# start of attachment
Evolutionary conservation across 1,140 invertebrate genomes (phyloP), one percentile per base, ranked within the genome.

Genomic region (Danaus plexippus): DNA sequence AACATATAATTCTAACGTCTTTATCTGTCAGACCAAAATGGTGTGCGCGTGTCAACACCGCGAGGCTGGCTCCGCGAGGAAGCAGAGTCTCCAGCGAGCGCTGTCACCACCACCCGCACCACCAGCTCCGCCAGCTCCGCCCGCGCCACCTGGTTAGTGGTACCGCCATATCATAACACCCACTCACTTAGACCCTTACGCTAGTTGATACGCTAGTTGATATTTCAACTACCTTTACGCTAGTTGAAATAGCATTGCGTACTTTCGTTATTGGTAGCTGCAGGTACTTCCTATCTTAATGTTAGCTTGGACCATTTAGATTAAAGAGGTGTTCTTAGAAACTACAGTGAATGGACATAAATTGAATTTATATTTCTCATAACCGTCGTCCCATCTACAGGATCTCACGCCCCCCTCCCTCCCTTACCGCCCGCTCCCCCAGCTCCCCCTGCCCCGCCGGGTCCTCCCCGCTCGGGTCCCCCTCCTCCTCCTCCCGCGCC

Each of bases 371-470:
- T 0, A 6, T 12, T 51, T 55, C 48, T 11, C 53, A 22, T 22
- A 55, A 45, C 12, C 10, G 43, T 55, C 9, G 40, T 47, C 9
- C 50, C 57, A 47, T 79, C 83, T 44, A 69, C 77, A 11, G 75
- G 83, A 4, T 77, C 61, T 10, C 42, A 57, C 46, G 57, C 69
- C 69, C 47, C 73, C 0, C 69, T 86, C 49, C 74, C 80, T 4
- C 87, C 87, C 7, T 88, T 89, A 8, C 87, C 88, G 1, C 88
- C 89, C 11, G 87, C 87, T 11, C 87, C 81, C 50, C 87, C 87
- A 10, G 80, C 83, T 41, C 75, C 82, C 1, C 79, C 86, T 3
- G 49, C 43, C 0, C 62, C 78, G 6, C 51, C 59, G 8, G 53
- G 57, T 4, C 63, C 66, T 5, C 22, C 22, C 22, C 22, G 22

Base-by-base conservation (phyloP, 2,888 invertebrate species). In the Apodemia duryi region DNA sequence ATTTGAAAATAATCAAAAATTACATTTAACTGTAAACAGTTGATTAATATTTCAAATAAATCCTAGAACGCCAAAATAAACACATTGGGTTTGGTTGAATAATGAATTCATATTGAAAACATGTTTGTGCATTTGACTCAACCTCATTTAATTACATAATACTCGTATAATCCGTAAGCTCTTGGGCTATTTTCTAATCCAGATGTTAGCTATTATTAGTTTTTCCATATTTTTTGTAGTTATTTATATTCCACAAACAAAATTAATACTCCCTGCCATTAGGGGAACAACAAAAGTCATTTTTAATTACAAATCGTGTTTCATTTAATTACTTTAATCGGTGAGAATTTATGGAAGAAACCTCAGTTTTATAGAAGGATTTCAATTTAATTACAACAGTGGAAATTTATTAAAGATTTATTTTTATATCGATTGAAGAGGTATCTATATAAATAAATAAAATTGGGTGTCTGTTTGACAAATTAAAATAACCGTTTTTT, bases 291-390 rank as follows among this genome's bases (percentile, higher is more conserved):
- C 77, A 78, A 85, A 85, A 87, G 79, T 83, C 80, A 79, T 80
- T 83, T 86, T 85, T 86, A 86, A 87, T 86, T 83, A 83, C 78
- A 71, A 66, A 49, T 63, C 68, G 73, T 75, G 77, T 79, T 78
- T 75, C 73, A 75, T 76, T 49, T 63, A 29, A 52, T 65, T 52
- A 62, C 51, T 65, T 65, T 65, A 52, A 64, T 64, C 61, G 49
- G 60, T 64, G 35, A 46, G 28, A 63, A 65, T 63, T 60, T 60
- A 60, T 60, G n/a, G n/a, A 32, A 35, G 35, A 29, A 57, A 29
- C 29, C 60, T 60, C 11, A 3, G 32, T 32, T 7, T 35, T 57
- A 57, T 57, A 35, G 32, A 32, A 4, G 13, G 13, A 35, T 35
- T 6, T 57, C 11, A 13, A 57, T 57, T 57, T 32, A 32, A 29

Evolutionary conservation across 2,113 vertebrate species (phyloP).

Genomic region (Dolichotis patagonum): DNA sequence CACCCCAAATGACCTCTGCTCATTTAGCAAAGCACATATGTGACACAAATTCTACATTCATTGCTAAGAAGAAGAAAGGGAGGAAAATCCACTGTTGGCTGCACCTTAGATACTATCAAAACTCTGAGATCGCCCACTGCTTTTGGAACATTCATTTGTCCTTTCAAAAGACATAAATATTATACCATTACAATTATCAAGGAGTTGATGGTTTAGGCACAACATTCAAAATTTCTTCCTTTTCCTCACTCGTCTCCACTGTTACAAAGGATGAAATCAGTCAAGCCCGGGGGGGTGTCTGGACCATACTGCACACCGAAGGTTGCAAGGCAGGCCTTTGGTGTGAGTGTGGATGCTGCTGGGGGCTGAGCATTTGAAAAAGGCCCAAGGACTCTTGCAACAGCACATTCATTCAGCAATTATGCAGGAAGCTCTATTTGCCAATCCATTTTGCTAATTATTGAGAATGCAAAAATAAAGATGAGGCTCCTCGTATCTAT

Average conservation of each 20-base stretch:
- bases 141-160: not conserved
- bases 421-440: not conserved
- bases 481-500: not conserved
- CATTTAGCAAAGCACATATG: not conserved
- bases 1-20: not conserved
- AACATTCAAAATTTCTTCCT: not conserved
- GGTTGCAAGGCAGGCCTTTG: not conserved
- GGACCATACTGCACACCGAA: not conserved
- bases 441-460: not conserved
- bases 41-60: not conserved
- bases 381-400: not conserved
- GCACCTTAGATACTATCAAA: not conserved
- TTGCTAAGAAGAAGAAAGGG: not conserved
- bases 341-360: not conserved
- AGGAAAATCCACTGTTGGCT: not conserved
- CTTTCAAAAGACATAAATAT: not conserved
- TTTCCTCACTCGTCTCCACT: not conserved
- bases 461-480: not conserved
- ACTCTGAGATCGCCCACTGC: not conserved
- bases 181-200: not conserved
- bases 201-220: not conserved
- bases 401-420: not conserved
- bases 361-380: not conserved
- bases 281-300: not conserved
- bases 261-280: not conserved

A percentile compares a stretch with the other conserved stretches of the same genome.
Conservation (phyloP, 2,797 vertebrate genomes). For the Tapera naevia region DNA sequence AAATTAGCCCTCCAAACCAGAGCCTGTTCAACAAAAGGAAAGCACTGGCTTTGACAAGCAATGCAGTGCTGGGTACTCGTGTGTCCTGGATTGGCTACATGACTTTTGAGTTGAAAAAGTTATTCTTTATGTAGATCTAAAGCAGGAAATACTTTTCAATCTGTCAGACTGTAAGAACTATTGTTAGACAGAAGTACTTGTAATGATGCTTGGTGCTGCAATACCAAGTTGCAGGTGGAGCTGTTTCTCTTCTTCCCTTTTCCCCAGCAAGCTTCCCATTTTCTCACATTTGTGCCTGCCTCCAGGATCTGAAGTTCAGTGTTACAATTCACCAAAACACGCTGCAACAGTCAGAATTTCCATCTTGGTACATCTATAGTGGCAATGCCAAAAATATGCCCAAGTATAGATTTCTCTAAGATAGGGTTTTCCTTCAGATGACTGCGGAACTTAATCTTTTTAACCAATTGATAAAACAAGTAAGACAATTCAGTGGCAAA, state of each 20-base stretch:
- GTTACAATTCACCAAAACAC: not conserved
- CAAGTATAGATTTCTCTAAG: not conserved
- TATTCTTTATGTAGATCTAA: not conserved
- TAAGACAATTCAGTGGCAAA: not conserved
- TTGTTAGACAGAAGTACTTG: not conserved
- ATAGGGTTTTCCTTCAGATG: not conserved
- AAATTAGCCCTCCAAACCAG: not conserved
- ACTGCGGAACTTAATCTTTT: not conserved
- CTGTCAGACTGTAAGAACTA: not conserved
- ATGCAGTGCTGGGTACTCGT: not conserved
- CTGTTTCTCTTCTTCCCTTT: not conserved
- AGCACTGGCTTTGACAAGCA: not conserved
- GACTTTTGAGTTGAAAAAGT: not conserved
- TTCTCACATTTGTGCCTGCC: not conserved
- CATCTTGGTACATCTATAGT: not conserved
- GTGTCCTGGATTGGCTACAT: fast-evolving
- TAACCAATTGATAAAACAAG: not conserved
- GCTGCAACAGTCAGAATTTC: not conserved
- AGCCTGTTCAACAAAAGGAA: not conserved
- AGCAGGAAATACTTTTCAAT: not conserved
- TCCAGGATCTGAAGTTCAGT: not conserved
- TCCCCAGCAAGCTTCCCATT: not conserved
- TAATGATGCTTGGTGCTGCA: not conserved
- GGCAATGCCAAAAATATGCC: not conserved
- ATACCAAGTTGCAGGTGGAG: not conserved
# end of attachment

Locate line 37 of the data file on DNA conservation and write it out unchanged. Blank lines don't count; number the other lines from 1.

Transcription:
- bases 41-60: not conserved